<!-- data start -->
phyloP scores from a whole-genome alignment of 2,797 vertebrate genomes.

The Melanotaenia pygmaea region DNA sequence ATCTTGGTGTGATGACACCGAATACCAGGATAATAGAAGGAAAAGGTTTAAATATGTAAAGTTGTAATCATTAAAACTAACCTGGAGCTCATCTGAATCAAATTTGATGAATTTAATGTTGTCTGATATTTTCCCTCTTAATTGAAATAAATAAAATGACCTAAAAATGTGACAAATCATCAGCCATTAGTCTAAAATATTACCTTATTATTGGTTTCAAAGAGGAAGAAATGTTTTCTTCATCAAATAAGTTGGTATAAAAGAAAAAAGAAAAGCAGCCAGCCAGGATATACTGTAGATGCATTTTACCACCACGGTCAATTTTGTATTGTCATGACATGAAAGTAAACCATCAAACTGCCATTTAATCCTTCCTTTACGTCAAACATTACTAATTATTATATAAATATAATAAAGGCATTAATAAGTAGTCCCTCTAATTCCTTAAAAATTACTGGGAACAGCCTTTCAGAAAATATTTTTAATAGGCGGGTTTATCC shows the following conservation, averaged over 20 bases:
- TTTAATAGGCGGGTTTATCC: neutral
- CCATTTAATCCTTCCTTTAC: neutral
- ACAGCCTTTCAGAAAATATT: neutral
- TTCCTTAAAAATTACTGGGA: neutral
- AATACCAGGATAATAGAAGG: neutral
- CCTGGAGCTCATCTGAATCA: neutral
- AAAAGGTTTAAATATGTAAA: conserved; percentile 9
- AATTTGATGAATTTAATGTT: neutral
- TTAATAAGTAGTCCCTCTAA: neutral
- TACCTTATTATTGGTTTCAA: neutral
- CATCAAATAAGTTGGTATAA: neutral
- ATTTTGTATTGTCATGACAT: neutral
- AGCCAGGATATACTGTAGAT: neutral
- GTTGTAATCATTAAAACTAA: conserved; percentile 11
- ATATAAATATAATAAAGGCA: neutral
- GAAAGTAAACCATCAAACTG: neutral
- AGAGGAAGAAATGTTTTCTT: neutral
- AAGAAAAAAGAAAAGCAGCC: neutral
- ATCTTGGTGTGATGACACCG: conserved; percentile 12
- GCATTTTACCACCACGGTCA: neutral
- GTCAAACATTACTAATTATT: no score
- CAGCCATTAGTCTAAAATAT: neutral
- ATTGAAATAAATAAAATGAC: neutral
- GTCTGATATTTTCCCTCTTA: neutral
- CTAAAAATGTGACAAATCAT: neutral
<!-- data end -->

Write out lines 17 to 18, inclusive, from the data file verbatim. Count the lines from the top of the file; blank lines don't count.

- ATATAAATATAATAAAGGCA: neutral
- GAAAGTAAACCATCAAACTG: neutral